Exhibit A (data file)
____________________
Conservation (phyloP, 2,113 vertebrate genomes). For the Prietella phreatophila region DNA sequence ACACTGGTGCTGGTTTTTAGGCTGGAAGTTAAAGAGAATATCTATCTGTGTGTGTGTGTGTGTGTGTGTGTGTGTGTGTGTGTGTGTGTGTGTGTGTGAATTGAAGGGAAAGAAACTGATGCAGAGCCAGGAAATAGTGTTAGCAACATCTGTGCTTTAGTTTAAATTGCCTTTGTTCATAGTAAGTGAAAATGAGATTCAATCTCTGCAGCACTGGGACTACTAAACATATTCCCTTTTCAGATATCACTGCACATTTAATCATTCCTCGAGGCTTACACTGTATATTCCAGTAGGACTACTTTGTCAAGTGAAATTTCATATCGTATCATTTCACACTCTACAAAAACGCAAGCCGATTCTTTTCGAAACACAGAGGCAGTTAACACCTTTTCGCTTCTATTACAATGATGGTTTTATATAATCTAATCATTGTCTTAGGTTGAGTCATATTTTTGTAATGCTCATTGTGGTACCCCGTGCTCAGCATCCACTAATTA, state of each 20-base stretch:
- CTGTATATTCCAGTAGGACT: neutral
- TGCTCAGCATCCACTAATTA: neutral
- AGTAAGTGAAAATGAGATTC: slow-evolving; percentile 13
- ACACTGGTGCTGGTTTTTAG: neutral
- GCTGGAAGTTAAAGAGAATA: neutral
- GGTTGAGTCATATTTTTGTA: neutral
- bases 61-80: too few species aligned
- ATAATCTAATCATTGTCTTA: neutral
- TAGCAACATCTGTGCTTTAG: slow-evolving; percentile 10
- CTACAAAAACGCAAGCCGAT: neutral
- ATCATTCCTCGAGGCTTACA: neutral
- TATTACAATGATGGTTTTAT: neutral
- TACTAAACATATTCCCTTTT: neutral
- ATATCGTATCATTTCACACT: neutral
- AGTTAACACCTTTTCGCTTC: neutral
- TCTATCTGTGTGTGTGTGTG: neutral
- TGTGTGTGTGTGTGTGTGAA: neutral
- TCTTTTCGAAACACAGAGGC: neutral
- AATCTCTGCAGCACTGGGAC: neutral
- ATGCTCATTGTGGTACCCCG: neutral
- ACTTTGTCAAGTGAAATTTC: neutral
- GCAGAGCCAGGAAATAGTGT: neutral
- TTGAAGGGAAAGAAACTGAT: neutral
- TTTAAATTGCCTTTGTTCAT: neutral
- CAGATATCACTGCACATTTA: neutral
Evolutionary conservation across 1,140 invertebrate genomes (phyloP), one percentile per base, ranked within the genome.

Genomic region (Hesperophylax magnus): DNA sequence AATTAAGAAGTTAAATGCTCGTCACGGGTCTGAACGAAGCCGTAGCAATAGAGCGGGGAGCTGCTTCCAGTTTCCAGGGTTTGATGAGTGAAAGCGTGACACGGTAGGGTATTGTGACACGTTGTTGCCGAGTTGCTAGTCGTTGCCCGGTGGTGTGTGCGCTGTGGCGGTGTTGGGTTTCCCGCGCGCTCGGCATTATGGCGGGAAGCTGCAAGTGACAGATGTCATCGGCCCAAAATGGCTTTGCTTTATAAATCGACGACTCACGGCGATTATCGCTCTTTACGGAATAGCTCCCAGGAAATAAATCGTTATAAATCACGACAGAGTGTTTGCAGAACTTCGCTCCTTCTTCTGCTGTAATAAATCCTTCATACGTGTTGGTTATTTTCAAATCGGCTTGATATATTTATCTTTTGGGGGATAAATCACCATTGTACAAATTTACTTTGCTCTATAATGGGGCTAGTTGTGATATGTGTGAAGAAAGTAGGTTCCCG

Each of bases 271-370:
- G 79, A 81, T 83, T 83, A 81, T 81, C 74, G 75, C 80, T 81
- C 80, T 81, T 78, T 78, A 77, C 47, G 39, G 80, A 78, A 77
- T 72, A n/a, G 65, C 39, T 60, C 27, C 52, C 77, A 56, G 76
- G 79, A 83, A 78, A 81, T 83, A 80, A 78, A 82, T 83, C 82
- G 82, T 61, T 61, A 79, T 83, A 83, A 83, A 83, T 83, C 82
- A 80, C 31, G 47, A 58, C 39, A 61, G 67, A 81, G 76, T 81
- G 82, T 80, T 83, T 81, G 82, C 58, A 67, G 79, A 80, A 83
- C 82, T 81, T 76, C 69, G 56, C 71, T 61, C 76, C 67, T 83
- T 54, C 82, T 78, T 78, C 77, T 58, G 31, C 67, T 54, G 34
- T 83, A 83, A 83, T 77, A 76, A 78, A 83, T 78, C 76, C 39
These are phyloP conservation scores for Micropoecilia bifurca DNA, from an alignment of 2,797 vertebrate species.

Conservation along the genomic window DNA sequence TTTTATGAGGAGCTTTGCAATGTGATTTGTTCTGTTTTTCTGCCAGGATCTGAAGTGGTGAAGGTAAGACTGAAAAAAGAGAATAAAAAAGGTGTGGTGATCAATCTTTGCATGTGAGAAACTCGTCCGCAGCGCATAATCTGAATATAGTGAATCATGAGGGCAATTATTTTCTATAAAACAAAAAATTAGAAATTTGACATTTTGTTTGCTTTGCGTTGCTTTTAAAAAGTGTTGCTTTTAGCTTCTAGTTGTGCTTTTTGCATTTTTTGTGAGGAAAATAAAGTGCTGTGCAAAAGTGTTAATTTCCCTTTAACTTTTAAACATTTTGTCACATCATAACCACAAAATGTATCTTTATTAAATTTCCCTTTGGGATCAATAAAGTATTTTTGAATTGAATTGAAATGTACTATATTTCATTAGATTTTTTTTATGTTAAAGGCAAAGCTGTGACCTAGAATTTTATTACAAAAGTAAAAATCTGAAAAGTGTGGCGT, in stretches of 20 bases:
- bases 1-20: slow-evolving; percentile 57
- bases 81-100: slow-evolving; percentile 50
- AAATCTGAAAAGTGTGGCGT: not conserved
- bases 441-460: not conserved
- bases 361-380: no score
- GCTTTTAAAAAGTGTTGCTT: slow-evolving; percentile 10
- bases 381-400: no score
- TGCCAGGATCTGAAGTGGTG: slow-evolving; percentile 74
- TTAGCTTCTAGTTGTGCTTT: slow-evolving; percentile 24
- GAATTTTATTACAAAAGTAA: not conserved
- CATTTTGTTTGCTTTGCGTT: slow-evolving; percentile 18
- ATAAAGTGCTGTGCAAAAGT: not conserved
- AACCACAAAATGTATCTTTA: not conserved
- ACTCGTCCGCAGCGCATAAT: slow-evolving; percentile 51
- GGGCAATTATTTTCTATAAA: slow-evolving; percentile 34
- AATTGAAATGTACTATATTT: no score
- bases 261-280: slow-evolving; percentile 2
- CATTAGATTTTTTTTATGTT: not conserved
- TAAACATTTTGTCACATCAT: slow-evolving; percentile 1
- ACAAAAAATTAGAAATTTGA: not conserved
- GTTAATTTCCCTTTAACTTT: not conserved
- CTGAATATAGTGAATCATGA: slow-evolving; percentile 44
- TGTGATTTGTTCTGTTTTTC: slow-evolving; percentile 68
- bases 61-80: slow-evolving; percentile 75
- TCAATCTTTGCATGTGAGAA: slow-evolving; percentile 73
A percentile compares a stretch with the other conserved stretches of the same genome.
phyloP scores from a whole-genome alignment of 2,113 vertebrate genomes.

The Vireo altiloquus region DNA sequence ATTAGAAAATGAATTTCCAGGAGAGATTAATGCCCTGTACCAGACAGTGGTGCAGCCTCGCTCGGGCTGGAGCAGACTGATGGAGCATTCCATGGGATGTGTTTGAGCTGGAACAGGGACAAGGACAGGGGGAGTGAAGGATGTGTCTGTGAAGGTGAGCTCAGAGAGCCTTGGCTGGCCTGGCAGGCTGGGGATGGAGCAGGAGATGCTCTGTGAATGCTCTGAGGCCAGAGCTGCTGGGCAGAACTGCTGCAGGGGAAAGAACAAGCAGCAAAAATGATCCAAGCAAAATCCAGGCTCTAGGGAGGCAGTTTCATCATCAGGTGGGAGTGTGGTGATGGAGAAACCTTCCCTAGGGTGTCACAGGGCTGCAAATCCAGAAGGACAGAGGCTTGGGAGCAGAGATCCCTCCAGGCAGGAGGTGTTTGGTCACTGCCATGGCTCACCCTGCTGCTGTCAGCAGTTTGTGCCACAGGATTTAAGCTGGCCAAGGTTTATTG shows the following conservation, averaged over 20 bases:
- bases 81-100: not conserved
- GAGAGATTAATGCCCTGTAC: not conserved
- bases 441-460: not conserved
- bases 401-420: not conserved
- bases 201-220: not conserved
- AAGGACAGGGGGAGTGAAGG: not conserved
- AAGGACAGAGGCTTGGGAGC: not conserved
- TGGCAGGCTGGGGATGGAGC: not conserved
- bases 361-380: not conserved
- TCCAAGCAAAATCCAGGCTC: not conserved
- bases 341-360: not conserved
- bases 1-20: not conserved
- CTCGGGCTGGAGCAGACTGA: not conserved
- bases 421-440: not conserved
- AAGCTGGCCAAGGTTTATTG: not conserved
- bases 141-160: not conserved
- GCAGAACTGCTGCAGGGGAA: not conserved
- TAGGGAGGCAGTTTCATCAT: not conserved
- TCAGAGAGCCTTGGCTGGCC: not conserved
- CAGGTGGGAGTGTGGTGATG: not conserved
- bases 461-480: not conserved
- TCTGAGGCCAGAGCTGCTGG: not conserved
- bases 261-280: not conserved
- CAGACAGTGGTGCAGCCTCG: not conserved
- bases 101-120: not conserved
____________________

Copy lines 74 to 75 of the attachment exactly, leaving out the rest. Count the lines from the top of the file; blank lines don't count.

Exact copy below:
- bases 201-220: not conserved
- AAGGACAGGGGGAGTGAAGG: not conserved